Interesting sounds must have a fluidity and changeability that allows them to remain fresh to the ear. In computer music this subtle ingredient is bought at a high computational cost, both in terms of the number of items requiring detail in a score and in the amount of interpretive work the instruments must produce to realize this detail in sound.
Advances in computing power and software for manipulation of digital media have dramatically affected the way computer music is generated and performed. Current-generation micro-computers are powerful enough to perform very sophisticated audio synthesis using a wide variety of algorithms and approaches. Computer music systems and approaches are now ubiquitous, and so firmly embedded in the process of creating music that we hardly give them a second thought: computer-based synthesizers, digital mixers, and effects units have become so commonplace that use of digital rather than analog technology to create and record music is the norm, rather than the exception.
Despite the ubiquity of computer music in contemporary culture, there is considerable activity in the field of computer music,[clarification needed] as researchers continue to pursue new and interesting computer-based synthesis, composition, and performance approaches. Throughout the world there are many organizations and institutions dedicated to the area of computer and electronic music study and research, including the ICMA (International Computer Music Association), C4DM (Centre for Digital Music), IRCAM, GRAME, SEAMUS (Society for Electro Acoustic Music in the United States), CEC (Canadian Electroacoustic Community), and a great number of institutions of higher learning around the world.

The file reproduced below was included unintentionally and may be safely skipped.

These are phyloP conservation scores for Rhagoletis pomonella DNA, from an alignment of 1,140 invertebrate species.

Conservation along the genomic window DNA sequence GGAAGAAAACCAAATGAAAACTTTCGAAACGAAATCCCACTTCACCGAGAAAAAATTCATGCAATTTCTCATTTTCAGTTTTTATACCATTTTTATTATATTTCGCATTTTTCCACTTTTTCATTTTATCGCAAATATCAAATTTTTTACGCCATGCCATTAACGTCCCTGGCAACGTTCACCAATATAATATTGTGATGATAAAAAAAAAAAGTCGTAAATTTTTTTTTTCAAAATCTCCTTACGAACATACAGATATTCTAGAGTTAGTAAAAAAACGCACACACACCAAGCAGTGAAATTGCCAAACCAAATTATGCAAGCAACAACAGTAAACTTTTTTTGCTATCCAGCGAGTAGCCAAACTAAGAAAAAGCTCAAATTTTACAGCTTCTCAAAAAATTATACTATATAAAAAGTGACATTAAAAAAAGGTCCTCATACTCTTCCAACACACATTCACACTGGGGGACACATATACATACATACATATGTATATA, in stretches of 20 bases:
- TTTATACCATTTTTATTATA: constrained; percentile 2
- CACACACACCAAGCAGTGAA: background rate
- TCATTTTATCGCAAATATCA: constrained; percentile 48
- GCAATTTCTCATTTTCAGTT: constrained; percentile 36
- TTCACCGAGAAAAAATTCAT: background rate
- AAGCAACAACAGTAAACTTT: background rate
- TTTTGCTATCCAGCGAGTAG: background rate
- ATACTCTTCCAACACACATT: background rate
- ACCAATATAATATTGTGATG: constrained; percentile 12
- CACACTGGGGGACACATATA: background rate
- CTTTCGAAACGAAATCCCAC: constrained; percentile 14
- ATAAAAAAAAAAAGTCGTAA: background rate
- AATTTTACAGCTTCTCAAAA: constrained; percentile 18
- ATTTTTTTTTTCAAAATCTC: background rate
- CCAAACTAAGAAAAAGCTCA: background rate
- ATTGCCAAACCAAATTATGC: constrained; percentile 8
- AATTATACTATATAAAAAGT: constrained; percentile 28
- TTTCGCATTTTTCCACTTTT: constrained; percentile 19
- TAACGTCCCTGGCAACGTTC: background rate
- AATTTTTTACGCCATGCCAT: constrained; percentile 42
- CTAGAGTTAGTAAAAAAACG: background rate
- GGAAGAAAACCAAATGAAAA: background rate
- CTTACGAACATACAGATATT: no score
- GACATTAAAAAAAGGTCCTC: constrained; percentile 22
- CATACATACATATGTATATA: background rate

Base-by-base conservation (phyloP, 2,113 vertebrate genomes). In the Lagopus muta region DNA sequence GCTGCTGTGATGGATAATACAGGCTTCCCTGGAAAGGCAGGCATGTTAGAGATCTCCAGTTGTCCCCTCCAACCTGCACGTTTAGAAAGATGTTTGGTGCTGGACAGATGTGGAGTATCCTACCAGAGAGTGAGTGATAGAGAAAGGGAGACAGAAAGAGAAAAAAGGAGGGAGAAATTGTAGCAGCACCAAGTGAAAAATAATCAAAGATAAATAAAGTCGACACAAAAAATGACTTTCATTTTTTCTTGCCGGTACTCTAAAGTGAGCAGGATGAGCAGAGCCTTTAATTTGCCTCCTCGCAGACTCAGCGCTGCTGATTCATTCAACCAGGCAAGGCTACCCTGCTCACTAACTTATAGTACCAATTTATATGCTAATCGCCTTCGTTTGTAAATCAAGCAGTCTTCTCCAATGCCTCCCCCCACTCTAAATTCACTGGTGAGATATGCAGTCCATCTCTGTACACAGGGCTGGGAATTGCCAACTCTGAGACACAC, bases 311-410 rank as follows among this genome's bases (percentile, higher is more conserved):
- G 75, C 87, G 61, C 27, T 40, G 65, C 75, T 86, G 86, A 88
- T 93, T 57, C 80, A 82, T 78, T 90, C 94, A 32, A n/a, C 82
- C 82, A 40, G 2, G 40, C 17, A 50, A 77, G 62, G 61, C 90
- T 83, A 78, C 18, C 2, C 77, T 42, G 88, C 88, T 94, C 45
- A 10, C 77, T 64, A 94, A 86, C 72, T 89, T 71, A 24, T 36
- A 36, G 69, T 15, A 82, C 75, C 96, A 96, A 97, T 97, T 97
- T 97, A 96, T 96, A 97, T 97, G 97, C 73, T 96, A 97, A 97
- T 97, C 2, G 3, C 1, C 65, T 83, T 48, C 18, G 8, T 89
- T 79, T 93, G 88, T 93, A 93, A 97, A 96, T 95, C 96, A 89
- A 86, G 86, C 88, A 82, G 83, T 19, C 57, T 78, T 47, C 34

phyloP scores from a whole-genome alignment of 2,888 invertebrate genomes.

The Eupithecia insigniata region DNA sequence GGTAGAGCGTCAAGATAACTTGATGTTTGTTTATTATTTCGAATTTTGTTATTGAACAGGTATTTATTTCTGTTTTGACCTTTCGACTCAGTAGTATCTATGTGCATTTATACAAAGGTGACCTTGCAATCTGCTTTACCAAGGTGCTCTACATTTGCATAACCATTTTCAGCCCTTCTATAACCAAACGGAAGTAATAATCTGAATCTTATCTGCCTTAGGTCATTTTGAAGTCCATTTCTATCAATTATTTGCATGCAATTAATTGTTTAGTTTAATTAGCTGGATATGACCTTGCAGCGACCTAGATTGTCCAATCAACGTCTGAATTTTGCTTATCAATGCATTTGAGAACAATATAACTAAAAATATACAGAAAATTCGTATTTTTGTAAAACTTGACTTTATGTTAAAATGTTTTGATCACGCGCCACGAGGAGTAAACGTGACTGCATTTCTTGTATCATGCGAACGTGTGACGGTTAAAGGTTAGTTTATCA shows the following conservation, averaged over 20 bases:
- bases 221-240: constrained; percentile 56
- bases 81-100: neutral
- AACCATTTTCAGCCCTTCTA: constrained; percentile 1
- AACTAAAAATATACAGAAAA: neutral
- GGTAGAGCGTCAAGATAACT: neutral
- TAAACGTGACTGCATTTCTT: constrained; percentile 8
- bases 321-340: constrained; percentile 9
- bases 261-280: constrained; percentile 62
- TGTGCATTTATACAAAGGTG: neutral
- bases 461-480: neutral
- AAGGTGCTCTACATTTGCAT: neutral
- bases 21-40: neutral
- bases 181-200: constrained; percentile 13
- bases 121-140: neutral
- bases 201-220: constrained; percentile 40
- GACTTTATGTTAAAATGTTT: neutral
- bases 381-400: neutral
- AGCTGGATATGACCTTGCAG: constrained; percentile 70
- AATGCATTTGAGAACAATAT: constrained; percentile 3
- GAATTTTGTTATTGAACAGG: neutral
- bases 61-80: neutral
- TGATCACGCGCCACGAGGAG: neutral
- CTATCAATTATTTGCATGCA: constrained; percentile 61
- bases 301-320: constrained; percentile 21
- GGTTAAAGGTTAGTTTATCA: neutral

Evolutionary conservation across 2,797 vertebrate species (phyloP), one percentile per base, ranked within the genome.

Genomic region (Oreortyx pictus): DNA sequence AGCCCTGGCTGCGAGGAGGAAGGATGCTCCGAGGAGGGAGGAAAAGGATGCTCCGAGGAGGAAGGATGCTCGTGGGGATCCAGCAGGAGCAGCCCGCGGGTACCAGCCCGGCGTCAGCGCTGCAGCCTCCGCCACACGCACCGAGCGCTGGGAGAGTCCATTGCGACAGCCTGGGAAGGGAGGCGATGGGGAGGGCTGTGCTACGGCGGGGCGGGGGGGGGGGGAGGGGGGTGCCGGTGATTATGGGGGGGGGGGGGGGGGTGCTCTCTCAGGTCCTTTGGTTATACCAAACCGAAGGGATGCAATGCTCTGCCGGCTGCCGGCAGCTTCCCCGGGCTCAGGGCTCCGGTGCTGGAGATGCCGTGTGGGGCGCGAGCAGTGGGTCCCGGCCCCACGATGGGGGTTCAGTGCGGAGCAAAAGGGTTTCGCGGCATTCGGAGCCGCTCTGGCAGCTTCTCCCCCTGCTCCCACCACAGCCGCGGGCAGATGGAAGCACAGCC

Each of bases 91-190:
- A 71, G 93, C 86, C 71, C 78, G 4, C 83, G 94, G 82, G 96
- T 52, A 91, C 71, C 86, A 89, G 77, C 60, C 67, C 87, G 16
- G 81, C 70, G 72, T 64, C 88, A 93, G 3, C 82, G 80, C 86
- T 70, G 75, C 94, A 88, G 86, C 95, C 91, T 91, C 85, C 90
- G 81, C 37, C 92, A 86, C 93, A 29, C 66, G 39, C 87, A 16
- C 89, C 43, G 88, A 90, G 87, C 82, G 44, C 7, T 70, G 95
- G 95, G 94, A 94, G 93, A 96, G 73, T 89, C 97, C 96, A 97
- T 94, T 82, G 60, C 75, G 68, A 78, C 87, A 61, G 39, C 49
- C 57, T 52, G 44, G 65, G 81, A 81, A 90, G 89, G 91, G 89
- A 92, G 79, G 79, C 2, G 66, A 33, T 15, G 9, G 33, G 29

Later, composers such as Gottfried Michael Koenig and Iannis Xenakis had computers generate the sounds of the composition as well as the score. Koenig produced algorithmic composition programs which were a generalisation of his own serial composition practice. This is not exactly similar to Xenakis' work as he used mathematical abstractions and examined how far he could explore these musically. Koenig's software translated the calculation of mathematical equations into codes which represented musical notation. This could be converted into musical notation by hand and then performed by human players. His programs Project 1 and Project 2 are examples of this kind of software. Later, he extended the same kind of principles into the realm of synthesis, enabling the computer to produce the sound directly. SSP is an example of a program which performs this kind of function. All of these programs were produced by Koenig at the Institute of Sonology in Utrecht in the 1970s. In the 2000s, Andranik Tangian developed a computer algorithm to determine the time event structures for rhythmic canons and rhythmic fugues, which were then "manually" worked out into harmonic compositions Eine kleine Mathmusik I and Eine kleine Mathmusik II performed by computer; for scores and recordings see.